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A minimal web-browser written and configured in Haskell.
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In a nutshell, hbro is a minimal web browser for linux. It is written, configured and extensible in Haskell.

Information about versions, dependencies, source repositories and contacts can be found in hackage.

Design principles

Do one thing well
A web browser is not a {window|bookmarks|history|download|passwords|package} manager, let alone an operating system. A web browser retrieves, renders and traverses web pages, period.
Keep It Simple, Stupid
The application should be written with simplicity in mind, and without obsession for performance, features or release frequency. It should boot instantly, consume little memory and offer an uncluttered graphical interface. The code should be easy to grasp (well, as long as you speak Haskell...) to encourage users to hack it. Simplicity provides lightness, scalability, stability and maintainability.
Users should be able to implement extra features through an extension system, without digging into the internals of the application. External programs should be able to query/command the web browser.
Good defaults
The default behavior should be suitable for users that cannot afford or don't want to spend (waste ?) their time in tweaks.
Keyboard driven
Keyboard control should be made as much convenient, with as little mouse intervention, as possible.

Components and libraries used

Programming language : Haskell
Modern, purely-functional language that makes it possible to work with a concise, elegant and robust code.
Layout engine : WebKit
Has to be open-source, be (kind of) standards-compliant, and provide a Haskell binding. Considering those requirements, WebKit is pretty much the only game in town.
HTTP client : WebKit
Ideally, the HTTP client should be delegated to a distinct library (typically http-conduit), but WebKit clearly wasn't designed to be used as a mere layout engine. So for now, it still handles all network connections.
UI toolkit : GTK+
Given the programming language and layout engine, there's no much choice left for the UI toolkit.
Interprocess interface : ZeroMQ
Socket-like interface that implements various communication schemes like request-reply and publish-subscribe.
Configuration system : Dyre
Dynamic reconfiguration library for haskell programs.

Suggestions about better alternatives for any of these points (except the programming language) are welcome.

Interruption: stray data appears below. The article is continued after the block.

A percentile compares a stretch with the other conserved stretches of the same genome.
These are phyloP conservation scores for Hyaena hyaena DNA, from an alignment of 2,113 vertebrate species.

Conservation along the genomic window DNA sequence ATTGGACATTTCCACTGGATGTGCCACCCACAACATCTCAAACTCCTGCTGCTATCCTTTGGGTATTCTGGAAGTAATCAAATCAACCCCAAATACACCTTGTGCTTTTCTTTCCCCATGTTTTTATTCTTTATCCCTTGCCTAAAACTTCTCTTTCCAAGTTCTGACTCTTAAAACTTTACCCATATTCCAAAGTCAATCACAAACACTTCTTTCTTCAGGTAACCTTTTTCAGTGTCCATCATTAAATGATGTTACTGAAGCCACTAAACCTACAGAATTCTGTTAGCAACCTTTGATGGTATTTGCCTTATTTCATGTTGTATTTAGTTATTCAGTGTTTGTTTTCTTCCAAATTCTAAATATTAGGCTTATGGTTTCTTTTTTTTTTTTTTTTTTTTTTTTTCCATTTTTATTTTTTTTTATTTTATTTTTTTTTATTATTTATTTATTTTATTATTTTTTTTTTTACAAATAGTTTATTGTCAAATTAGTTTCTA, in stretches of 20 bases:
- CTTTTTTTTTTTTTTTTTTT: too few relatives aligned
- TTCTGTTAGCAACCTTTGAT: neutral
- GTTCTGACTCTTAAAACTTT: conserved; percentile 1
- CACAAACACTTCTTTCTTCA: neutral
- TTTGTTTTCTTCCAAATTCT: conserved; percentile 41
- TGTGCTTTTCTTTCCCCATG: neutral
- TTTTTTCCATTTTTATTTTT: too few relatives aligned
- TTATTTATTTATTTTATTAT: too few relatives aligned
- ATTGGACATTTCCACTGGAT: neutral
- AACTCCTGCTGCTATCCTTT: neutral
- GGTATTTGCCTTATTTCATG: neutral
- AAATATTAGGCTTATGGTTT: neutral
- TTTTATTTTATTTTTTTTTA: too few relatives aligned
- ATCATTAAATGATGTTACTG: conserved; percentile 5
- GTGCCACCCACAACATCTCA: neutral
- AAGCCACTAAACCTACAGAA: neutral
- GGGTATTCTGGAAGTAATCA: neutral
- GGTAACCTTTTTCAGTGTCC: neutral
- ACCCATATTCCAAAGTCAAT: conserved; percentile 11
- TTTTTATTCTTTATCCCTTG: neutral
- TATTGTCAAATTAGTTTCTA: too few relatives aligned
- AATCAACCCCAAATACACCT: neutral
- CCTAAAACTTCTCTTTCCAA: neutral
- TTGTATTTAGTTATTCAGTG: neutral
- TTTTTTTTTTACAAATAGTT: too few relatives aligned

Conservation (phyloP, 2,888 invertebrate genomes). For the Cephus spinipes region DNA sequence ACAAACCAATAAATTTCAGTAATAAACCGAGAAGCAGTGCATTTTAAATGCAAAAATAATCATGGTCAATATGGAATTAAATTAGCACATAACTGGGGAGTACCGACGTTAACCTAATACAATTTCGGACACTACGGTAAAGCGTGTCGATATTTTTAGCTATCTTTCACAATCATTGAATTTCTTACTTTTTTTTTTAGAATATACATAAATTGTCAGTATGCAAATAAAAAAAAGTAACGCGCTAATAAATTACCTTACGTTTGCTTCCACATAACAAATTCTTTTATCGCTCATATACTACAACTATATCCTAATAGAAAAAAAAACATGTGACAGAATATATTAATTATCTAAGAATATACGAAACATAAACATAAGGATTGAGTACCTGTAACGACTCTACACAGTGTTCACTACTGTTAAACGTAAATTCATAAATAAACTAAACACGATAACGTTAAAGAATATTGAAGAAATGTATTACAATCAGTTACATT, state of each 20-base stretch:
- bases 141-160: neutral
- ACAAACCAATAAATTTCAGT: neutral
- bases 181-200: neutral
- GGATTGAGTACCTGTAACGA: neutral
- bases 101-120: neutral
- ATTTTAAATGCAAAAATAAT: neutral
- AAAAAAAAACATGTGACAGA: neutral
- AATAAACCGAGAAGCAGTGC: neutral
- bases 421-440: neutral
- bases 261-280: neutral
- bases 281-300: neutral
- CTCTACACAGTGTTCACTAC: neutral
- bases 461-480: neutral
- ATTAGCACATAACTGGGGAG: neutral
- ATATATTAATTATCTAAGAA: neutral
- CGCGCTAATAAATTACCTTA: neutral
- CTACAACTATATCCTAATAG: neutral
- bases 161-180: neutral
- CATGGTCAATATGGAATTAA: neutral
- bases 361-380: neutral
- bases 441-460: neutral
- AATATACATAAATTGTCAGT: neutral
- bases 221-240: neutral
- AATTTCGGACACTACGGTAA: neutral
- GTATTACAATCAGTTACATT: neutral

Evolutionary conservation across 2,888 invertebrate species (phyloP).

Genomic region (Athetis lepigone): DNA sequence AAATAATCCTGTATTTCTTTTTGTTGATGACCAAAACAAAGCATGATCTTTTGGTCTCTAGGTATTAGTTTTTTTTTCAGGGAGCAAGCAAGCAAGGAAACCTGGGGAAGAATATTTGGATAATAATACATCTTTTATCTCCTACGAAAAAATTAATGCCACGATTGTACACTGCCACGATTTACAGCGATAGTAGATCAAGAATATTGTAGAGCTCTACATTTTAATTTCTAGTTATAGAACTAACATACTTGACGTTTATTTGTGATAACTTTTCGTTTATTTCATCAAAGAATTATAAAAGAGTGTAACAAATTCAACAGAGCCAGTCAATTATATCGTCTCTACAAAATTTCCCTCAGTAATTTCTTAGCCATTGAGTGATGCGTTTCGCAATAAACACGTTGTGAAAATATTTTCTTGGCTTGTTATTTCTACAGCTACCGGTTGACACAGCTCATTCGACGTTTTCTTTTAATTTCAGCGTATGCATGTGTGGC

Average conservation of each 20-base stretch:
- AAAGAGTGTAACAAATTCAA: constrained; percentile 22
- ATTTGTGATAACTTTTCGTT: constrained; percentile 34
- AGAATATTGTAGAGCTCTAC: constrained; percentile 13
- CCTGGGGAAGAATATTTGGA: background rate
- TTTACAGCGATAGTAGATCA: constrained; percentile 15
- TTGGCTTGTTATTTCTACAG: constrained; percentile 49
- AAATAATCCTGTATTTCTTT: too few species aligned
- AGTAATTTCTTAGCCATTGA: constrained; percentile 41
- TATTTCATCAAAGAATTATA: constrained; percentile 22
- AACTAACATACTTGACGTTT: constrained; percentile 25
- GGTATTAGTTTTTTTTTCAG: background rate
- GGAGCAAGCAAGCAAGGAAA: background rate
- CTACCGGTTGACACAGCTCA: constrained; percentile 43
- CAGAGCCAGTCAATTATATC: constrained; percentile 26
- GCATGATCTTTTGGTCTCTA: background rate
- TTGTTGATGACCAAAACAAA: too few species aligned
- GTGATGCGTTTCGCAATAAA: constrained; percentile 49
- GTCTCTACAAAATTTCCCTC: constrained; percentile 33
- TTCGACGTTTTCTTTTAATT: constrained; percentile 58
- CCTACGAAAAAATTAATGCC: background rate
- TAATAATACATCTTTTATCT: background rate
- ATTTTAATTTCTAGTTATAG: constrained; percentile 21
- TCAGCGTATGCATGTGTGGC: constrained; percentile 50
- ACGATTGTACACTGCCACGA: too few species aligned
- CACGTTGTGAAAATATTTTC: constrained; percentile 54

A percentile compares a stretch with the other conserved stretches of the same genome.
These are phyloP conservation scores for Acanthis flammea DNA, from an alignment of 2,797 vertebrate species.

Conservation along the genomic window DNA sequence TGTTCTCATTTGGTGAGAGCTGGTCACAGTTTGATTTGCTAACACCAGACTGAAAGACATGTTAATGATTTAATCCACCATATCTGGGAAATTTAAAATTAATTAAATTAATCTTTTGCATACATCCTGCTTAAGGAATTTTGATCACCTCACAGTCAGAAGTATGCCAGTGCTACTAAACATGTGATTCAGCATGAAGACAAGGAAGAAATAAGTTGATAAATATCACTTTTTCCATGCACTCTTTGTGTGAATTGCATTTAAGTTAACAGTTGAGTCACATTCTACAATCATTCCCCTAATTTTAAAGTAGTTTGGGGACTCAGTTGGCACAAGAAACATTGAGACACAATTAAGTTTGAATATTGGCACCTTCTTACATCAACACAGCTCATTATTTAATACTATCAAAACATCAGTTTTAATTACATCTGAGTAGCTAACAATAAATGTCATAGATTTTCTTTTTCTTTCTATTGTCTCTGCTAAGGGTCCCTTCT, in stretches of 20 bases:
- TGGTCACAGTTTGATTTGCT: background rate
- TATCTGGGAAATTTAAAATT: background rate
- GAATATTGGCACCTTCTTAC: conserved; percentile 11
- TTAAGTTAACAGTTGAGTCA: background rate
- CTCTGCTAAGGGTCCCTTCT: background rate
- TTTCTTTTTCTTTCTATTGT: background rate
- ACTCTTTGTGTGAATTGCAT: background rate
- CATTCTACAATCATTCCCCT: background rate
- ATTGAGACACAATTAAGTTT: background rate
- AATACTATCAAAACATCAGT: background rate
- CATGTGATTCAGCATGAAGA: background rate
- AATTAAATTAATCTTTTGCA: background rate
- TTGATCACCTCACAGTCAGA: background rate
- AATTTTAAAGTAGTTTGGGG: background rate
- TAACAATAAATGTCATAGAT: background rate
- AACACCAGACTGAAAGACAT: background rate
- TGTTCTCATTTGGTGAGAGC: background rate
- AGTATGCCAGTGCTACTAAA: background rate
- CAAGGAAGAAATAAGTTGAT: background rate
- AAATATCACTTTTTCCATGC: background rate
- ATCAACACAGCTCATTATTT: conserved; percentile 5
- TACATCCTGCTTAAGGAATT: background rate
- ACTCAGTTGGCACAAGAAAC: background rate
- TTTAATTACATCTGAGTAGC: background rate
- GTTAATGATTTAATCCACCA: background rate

Installation notes

Up until GHC 7.8, hbro requires the integer-simple package, which means you won't be able to build it using a standard GHC installation that uses the integer-gmp package. This distinction is documented here, and the reason for this constraint is explained there.

Starting with GHC 7.10, the integer-gmp package was completely rewritten and integer-simple is no longer required.


By default, a minimal configuration file (see Hbro/Main.hs) is used to build hbro. You can create your own at ~/.hbro/hbro.hs to override it. Several extensions are provided with the * hbro-contrib * package, including a commented configuration file example.

GUI layout

The graphical layout is described in an XML file that is parsed by GtkBuilder. This file is looked for in several places with the following order of priority:

  • the value from commandline option -U;
  • the ~/.hbro/ui.xml file;
  • the examples/ui.xml file bundled with the package.

At least the following widgets must be defined, with the adequate id attributes, for the browser to start:

Type id
GtkWindow mainWindow
GtkVBox windowBox
GtkScrolledWindow webViewParent
GtkHBox promptBox
GtkLabel promptDescription
GtkEntry promptEntry
GtkHBox statusBox
GtkLabel notificationLabel

Known bugs and limitations

Many problems/limitations are inherited from the Haskell bindings webkitgtk3 and gtk3. Until fixed in upstream, nothing can be done on hbro to work around them. Here's a summary of them:

  • segmentation faults when loading some webpages while javascript/flash is enabled;
  • vertical scrollbar cannot be hidden;
  • no proxy configuration;
  • no cookies management;
  • javascript's requests open in the same window instead of spawning a new one;
  • toggling to source mode reloads current webpage (which may be undesired)

Patches or suggestions to deal with these issues are welcome.


hbro is distributed under the Do-What-The-Fuck-You-Want-To public licence, which has a pretty self-explanatory name.

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